Starts & Stops

On Government Center project, T leaning toward 2-year closure

An artist’s rendering of what the new station would look like. It calls for a new glass entrance as well as new escalators, elevators, stairs, lighting, and communication systems. An artist’s rendering of what the new station would look like. It calls for a new glass entrance as well as new escalators, elevators, stairs, lighting, and communication systems.
By Eric Moskowitz
Globe Staff / April 10, 2011

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In construction, time is money. Transportation officials in the Big Dig state say they are committed to doing highway and MBTA projects faster and more efficiently than the public has become resigned to expect.

Take the Interstate 93 bridge replacement project that the state is calling “Fast 14.’’

That plan calls for the replacement of 14 deteriorated I-93 bridges in Medford — seven in each direction — this summer. Using prefabricated sections, the state will swap out old for new and replace each bridge in a single weekend, with financial penalties for the contractor if the highway is not open again by Monday morning.

Under traditional methods, the work would have required three years of partial closures, doing a lane at a time. Hailing the innovation, the US Department of Transportation just awarded it $1 million through a grant program to promote innovative techniques.

When it comes to subway stations, of course, old and new can’t be swapped in a single weekend.

So the choice is between keeping a station open during construction, to minimize the inconvenience to the public, or closing it to speed the work and save money — kind of like ripping off a Band-Aid quickly, with a shorter but more intense sting.

The T has tended to err on the side of the former. That made projects such as the Ashmont and State Street transit stations and the Kenmore Square bus facility seem to take epochs, with the additional time and work costing T riders and taxpayers tens of millions of dollars.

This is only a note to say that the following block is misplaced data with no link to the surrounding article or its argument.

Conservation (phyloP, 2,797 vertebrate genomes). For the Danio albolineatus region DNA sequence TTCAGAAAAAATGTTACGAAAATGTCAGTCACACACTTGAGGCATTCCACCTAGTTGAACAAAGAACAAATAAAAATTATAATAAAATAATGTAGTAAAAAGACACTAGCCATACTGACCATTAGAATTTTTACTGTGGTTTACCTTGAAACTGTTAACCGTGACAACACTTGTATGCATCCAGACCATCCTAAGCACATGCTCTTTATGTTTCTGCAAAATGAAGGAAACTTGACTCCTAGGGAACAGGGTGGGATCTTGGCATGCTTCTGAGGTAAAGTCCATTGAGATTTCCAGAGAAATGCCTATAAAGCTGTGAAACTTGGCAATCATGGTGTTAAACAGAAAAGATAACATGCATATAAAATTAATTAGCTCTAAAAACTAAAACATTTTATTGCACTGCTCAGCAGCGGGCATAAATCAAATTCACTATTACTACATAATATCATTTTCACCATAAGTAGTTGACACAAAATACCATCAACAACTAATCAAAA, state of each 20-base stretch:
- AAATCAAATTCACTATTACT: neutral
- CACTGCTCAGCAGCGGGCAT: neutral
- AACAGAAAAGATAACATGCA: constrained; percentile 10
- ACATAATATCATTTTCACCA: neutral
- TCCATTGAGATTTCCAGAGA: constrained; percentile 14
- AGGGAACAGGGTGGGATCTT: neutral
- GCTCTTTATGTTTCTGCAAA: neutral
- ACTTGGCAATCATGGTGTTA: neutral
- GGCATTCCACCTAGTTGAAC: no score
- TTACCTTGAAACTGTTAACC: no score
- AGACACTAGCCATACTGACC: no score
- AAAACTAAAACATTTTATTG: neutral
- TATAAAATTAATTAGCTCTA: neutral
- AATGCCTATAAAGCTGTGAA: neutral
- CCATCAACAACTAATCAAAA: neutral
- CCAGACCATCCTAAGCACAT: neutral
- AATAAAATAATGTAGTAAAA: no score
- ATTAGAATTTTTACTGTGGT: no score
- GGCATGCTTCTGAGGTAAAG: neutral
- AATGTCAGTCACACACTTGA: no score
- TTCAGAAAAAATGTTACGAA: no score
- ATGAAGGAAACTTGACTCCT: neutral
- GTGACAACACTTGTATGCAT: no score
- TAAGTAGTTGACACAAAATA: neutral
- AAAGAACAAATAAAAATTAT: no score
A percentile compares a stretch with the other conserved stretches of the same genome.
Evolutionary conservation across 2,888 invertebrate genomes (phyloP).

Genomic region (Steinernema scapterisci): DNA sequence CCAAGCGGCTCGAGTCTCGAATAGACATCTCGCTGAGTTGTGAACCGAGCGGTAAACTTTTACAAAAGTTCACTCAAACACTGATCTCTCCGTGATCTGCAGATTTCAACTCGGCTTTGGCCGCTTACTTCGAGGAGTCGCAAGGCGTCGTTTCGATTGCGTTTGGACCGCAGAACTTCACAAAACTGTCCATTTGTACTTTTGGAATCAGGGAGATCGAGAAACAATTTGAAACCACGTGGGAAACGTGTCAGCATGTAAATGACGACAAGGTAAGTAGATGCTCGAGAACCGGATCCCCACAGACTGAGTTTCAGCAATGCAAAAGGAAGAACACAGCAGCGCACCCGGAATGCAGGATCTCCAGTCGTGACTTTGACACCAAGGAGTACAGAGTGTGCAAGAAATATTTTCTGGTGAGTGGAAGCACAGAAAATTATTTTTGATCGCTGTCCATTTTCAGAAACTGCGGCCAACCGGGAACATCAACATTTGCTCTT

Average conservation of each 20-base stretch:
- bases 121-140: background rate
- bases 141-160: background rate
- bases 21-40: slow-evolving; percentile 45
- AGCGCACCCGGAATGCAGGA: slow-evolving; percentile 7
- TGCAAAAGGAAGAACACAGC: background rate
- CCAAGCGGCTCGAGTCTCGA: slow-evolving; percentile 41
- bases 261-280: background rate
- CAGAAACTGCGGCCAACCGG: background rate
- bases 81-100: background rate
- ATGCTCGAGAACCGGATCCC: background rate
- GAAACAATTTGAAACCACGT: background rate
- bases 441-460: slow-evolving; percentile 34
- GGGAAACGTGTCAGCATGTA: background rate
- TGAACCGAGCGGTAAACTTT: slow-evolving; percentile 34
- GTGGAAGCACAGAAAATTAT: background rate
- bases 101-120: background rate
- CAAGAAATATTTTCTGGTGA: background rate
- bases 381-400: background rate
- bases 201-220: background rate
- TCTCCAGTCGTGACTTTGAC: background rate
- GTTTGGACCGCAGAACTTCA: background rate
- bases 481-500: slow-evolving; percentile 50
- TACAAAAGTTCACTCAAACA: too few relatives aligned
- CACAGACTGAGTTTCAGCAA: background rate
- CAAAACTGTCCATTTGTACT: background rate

Until now, with the reconstruction of Government Center approaching.

“There is a policy shift,’’ Secretary of Transportation Jeffrey B. Mullan said last week, aimed at curbing “the seemingly endless construction cycle.’’

With Government Center, the T is leaning toward closing the station for two years. That could save $16 million and shave 15 months or more off a project that might take four or more years and approach $71 million the old way.

It’s not a decision made lightly, Mullan said, nor is it yet written in stone. The work is not expected to begin until November 2012.

“Certainly we are not going to be advocating a major issue of closing such an important station without a lot of discussion with the city and with the customers,’’ he told the board that oversees the DOT and MBTA last week, in a briefing that signaled the beginning of that public process.

State officials have worked closely with city officials on the design. Now they are talking about the construction, and they will gather plenty of public input, MBTA General Manager Richard A. Davey said.

Board member Elizabeth Levin, a Boston resident, said she wants to make sure the city is comfortable with the choice. “They haven’t definitively told us that, but they clearly were happy that we were trying to be creative in finding ways to reduce that schedule,’’ Davey said. “While we presented it such that the closure seems to be the alternative that makes a little more sense . . . we still want to make sure we have a comfort level with the city.’’

The proposal bundles better access for people with disabilities with a thorough modernization of a station that, according to the T, was built in 1897 as Scollay Square Station and was last significantly freshened in 1962, when it was renamed Government Center, to reflect the razing of Scollay Square for Boston’s new City Hall.